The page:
The IBM purchase of Redhat is certain to have a major influence on several other Linux projects. The biggest of these is Canonical (more commonly known as Ubuntu). Canonical is slightly smaller than Redhat in terms of the number of servers they manage. But Canonical does not make anywhere near the revenue and profit of Redhat. Nor do they have anywhere near the number of employees. Of the four major Linux Server providers, Redhat, SUSE, Canonical and Debian, Redhat has 12,000 employees, SUSE has 1,200 and Canonical only has 600. These are all more than the Linux Foundation which only has 200 paid employees. But all of these groups have dedicated community volunteers that number in the thousands. Community is the real strength of every open source project. Debian is almost entirely run by the volunteer Debian community. All of these Linux organizations just became more valuable due to the IBM purchase of Redhat.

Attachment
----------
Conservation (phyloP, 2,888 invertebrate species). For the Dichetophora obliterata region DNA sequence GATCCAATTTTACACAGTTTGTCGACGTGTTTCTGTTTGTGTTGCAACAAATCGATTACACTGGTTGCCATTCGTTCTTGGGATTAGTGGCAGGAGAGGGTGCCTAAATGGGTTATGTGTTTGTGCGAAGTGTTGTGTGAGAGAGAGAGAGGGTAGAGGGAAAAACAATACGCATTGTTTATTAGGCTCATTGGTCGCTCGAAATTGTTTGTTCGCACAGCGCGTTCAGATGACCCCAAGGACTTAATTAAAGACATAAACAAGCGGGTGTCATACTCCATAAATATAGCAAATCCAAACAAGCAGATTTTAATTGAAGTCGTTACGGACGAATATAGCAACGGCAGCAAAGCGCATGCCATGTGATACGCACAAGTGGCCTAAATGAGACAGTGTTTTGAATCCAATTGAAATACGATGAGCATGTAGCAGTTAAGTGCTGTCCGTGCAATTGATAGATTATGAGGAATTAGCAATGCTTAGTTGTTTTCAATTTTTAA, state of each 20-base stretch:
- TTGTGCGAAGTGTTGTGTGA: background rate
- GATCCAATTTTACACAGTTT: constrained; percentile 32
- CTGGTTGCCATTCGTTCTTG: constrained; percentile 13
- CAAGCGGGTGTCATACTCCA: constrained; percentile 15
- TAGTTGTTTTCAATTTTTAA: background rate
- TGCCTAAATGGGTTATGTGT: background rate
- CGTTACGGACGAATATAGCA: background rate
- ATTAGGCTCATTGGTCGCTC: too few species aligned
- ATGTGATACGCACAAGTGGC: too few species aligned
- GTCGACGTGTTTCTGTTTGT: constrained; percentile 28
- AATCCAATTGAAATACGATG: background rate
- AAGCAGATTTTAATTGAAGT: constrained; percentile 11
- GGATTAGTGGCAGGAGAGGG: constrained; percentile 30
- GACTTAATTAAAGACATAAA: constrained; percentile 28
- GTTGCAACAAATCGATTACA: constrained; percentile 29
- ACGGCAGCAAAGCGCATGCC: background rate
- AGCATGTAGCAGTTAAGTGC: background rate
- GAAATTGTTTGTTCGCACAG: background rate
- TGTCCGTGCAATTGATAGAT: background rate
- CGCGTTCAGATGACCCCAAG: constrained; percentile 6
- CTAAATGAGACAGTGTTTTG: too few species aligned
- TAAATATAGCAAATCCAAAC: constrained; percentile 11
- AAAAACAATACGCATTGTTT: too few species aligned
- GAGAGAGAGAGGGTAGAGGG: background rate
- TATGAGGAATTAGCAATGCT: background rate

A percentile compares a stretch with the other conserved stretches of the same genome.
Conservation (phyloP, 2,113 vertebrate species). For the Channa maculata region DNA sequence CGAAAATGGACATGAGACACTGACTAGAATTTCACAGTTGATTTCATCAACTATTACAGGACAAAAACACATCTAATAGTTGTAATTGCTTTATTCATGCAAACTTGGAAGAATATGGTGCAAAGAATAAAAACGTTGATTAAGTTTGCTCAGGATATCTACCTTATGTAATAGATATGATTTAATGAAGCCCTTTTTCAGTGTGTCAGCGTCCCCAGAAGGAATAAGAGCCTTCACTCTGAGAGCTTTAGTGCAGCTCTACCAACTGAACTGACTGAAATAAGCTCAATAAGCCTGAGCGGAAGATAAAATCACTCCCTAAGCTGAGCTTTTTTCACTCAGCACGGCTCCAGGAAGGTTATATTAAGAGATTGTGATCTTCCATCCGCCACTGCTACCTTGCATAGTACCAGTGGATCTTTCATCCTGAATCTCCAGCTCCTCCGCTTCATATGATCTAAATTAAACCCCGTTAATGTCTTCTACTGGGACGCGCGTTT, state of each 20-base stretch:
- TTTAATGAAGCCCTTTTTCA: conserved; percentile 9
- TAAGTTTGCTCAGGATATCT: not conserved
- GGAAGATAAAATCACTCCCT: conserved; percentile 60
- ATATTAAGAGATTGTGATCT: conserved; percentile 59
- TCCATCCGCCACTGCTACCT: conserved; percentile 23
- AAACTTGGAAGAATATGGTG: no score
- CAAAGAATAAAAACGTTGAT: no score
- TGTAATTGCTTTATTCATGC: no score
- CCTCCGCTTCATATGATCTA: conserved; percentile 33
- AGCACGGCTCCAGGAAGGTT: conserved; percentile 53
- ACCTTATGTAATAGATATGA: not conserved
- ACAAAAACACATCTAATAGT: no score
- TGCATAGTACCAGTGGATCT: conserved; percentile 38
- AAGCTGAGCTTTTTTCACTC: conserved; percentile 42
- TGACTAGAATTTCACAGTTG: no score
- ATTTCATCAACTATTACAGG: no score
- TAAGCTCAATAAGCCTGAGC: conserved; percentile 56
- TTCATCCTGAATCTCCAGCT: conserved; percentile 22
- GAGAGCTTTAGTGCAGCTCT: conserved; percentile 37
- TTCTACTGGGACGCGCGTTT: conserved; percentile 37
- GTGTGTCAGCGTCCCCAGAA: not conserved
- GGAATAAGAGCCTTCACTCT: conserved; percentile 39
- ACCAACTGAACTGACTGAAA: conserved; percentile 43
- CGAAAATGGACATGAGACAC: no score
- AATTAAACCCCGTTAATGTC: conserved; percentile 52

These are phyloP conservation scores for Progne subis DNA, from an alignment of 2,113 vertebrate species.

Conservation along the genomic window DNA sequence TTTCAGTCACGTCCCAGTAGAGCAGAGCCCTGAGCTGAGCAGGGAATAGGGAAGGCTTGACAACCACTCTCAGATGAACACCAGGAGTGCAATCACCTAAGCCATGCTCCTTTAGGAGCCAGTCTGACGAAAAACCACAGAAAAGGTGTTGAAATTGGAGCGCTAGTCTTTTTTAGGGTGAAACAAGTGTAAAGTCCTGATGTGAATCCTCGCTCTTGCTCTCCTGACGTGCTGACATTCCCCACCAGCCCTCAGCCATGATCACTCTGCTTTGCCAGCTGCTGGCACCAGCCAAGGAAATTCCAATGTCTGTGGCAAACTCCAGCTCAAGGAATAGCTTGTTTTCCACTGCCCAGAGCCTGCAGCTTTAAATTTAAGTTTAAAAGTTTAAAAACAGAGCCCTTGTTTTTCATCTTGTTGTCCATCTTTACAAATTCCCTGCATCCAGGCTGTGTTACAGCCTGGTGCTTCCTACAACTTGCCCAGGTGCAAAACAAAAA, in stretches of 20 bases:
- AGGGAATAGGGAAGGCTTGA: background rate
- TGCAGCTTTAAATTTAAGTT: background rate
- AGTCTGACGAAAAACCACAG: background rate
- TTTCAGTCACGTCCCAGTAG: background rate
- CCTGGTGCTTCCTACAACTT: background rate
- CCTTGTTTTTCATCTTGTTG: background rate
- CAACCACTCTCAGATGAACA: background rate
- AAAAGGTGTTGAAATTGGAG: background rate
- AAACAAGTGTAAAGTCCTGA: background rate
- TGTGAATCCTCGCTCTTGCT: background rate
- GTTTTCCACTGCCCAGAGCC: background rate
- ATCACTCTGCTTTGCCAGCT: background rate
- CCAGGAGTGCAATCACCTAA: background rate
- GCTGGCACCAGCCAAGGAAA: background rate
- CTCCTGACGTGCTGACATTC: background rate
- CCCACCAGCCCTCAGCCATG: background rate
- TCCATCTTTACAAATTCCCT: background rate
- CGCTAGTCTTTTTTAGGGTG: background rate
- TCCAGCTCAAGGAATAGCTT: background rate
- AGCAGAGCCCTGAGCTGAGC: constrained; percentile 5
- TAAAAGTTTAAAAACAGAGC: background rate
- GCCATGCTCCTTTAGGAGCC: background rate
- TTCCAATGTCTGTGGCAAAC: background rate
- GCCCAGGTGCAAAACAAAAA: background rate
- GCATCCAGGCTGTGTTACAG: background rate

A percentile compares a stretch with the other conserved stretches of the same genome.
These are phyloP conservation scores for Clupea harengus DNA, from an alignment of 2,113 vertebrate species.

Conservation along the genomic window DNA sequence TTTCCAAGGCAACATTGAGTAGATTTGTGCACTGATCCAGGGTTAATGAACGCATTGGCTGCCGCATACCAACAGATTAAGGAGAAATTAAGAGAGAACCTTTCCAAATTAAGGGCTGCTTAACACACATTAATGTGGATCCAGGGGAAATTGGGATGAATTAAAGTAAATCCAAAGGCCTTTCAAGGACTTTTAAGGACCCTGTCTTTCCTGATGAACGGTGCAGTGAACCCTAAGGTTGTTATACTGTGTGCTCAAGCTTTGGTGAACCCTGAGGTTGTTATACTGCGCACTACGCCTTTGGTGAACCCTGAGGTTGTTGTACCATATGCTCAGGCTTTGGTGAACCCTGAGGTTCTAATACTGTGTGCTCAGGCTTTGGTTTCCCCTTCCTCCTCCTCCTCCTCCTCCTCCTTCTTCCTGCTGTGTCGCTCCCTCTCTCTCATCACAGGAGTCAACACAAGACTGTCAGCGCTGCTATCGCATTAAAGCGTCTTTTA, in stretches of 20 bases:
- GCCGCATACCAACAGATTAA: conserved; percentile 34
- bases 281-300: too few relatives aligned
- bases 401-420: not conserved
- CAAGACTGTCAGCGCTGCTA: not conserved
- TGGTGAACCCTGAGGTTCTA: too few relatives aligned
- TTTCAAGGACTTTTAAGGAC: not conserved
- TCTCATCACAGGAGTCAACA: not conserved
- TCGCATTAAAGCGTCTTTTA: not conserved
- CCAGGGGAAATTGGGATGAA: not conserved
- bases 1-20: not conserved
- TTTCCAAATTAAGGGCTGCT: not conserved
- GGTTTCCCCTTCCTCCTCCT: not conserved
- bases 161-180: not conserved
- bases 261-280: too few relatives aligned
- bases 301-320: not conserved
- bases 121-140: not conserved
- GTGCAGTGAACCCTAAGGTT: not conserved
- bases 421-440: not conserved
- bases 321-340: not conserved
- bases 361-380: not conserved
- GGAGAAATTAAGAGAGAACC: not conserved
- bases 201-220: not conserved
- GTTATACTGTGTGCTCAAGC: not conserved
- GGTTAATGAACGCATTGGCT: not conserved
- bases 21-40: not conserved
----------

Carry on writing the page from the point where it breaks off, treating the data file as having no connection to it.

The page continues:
The rumor in the Linux community is that Canonical will either be sold to Microsoft – or listed on the Stock Exchange in the next year or two. Either way, Canonical has to now be worth at least $20 billion. But should Canonical be sold to Microsoft, there could be problems due to some rather unpleasant history. While IBM has generally been a “friend” of Linux and other open source projects, Microsoft has not. In fact, while Microsoft has recently tried to change its image, in the past Microsoft has attempted to kill Linux and Linux based projects. So should Microsoft buy Canonical, some very important Ubuntu based projects might jump ship. The biggest of these projects that might jump ship is Linux Mint. While Linux Mint is currently based primarily on Ubuntu, it has been developing an operating system based on Debian just in case something happened to Ubuntu. I am a Linux Mint user and the first thing I did after the IBM announcement was download a copy of Linux Mint Debian to start testing it.

What will happen to Ubuntu?